NTP (Network Time Protocol) is a networking protocol for clock synchronization between computer systems over packet-switched, variable-latency data networks. In operation since before 1985, NTP is one of the oldest Internet protocols in current use.
NTP is intended to synchronize all participating computers to within a few milliseconds of UTC. It uses the intersection algorithm, a modified version of Marzullo’s algorithm, to select accurate time servers and is designed to mitigate the effects of variable network latency. NTP can usually maintain time to within tens of milliseconds over the public Internet, and can achieve better than one millisecond accuracy in local area networks under ideal conditions. Asymmetric routes and network congestion can cause errors of 100 ms or more.
The protocol is usually described in terms of a client-server model, but can as easily be used in peer-to-peer relationships where both peers consider the other to be a potential time source. Implementations send and receive timestamps using UDP on port number 123.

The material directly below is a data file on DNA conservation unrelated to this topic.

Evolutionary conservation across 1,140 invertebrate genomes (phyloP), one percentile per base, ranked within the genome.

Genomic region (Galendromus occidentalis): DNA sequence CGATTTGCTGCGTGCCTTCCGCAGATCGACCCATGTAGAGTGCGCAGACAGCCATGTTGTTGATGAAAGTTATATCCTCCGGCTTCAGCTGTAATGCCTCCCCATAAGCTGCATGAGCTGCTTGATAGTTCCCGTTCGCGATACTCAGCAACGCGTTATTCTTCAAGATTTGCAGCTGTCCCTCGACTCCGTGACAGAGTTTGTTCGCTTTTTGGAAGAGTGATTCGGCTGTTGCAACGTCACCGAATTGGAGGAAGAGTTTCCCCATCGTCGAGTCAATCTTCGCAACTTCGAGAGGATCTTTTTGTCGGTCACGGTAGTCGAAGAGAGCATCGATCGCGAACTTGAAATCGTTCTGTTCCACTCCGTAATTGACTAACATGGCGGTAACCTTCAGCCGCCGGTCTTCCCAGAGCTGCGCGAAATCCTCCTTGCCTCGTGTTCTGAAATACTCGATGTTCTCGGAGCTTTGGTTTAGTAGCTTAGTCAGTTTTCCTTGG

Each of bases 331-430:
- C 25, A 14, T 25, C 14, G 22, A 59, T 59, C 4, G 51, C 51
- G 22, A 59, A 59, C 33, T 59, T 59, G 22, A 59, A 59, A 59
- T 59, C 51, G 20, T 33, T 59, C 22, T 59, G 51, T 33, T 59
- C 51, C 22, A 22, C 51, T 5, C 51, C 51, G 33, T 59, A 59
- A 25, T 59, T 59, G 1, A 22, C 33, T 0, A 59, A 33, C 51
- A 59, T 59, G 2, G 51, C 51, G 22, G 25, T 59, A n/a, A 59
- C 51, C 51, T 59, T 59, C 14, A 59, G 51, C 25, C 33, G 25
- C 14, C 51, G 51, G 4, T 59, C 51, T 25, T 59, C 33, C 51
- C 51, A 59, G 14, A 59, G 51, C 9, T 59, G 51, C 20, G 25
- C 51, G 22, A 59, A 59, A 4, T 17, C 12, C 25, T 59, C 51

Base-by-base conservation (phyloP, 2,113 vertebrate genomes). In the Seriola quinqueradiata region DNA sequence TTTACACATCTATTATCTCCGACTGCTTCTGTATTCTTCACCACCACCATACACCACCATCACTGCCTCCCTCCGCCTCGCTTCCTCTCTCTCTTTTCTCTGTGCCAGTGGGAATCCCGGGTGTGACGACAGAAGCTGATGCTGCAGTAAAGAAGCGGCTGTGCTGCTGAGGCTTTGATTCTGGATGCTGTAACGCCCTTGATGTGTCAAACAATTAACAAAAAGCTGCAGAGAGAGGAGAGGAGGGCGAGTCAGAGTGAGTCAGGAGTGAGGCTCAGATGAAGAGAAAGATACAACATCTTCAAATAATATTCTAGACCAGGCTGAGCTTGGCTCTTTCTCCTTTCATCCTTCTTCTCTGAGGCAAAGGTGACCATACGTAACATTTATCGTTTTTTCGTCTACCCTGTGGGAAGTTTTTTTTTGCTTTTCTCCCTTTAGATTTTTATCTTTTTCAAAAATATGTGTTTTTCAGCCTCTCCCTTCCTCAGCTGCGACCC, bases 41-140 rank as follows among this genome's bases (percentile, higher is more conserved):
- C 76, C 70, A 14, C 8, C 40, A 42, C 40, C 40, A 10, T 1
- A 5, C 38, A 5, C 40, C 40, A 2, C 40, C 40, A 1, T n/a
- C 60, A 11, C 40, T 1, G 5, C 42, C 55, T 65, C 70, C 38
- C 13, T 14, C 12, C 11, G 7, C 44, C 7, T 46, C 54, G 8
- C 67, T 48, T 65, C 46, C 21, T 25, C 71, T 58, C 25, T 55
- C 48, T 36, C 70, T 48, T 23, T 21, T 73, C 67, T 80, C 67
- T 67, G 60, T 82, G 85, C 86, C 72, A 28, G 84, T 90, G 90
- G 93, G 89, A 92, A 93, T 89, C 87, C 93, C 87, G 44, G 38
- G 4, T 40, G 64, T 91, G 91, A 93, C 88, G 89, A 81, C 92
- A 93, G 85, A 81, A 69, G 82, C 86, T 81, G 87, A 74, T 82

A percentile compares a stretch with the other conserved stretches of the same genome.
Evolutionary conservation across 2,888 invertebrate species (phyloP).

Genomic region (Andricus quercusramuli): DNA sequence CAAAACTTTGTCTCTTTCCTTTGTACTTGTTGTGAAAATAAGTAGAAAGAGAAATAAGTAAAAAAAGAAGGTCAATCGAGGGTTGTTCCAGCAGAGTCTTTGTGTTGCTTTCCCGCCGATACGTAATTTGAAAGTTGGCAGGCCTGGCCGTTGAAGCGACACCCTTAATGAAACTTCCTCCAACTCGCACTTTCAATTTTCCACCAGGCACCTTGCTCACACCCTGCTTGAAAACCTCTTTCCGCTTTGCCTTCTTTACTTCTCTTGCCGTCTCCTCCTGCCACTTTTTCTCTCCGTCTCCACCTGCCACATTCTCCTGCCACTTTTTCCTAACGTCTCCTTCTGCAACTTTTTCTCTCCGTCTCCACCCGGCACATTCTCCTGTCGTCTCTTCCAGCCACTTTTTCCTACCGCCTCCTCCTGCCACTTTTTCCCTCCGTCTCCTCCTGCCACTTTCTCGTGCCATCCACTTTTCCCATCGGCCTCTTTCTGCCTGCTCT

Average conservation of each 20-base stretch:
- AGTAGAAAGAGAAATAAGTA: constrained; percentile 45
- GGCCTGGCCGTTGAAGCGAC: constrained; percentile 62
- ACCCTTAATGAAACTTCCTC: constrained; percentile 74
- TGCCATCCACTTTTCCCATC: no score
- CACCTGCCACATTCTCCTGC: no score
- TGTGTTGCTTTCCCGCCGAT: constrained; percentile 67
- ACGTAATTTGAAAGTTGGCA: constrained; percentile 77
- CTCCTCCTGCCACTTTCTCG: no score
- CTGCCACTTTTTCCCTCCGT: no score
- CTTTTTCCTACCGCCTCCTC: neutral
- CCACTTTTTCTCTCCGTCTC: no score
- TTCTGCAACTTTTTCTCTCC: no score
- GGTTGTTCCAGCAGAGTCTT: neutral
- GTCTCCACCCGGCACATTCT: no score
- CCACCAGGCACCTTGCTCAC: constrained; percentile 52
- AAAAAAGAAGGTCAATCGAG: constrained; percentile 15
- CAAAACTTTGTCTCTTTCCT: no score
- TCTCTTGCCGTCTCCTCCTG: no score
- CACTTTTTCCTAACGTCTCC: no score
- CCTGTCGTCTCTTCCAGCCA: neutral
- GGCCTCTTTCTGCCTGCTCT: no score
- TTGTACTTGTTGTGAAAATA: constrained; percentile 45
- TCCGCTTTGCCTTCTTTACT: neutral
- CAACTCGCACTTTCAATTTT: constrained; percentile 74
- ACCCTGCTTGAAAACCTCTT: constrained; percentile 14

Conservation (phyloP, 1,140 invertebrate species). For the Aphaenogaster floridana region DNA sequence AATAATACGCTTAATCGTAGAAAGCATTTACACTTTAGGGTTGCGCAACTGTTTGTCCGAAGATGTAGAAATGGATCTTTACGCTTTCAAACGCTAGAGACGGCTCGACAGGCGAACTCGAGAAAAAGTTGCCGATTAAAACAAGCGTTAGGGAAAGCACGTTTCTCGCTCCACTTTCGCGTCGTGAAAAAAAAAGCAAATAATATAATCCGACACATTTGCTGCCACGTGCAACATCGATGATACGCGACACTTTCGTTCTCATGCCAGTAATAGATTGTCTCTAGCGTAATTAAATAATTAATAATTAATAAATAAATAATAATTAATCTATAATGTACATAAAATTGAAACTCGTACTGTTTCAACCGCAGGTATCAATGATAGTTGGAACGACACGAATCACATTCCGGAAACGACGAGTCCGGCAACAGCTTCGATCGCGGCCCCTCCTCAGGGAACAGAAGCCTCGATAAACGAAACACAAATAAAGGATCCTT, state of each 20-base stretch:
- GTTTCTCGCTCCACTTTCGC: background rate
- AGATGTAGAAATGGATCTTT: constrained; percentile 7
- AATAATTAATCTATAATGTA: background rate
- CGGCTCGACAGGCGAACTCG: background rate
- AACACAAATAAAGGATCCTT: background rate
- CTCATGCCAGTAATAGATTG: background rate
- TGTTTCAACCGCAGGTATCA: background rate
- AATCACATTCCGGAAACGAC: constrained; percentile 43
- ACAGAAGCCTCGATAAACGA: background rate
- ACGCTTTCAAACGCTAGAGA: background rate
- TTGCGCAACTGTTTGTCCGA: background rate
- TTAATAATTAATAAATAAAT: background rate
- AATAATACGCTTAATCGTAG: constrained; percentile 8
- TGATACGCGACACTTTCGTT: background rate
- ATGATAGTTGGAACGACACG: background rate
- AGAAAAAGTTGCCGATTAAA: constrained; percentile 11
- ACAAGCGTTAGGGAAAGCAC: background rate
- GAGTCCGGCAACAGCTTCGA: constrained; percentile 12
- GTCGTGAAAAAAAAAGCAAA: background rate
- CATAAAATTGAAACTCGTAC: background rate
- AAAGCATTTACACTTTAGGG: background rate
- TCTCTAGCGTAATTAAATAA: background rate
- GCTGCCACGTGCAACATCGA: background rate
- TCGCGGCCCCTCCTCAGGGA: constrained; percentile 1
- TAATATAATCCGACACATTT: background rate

NTP supplies a warning of any impending leap second adjustment, but no information about local time zones or daylight saving time is transmitted.
Configure one or more servers for synchronisation. Server name can be either an IP address or FQDN.
There are 3 default NTP server set. You are able to change them.
Configure one or more attributes to the given NTP server.
noselectmarks the server as unused, except for display purposes. The server is discarded by the selection algorithm.
poolmobilizes persistent client mode association with a number of remote servers.
preempta preemptable association is expendable.
prefermarks the server as preferred. All other things being equal, this host will be chosen for synchronization among a set of correctly operating hosts.
List of networks or client addresses permitted to contact this NTP server.
Multiple networks can be configured.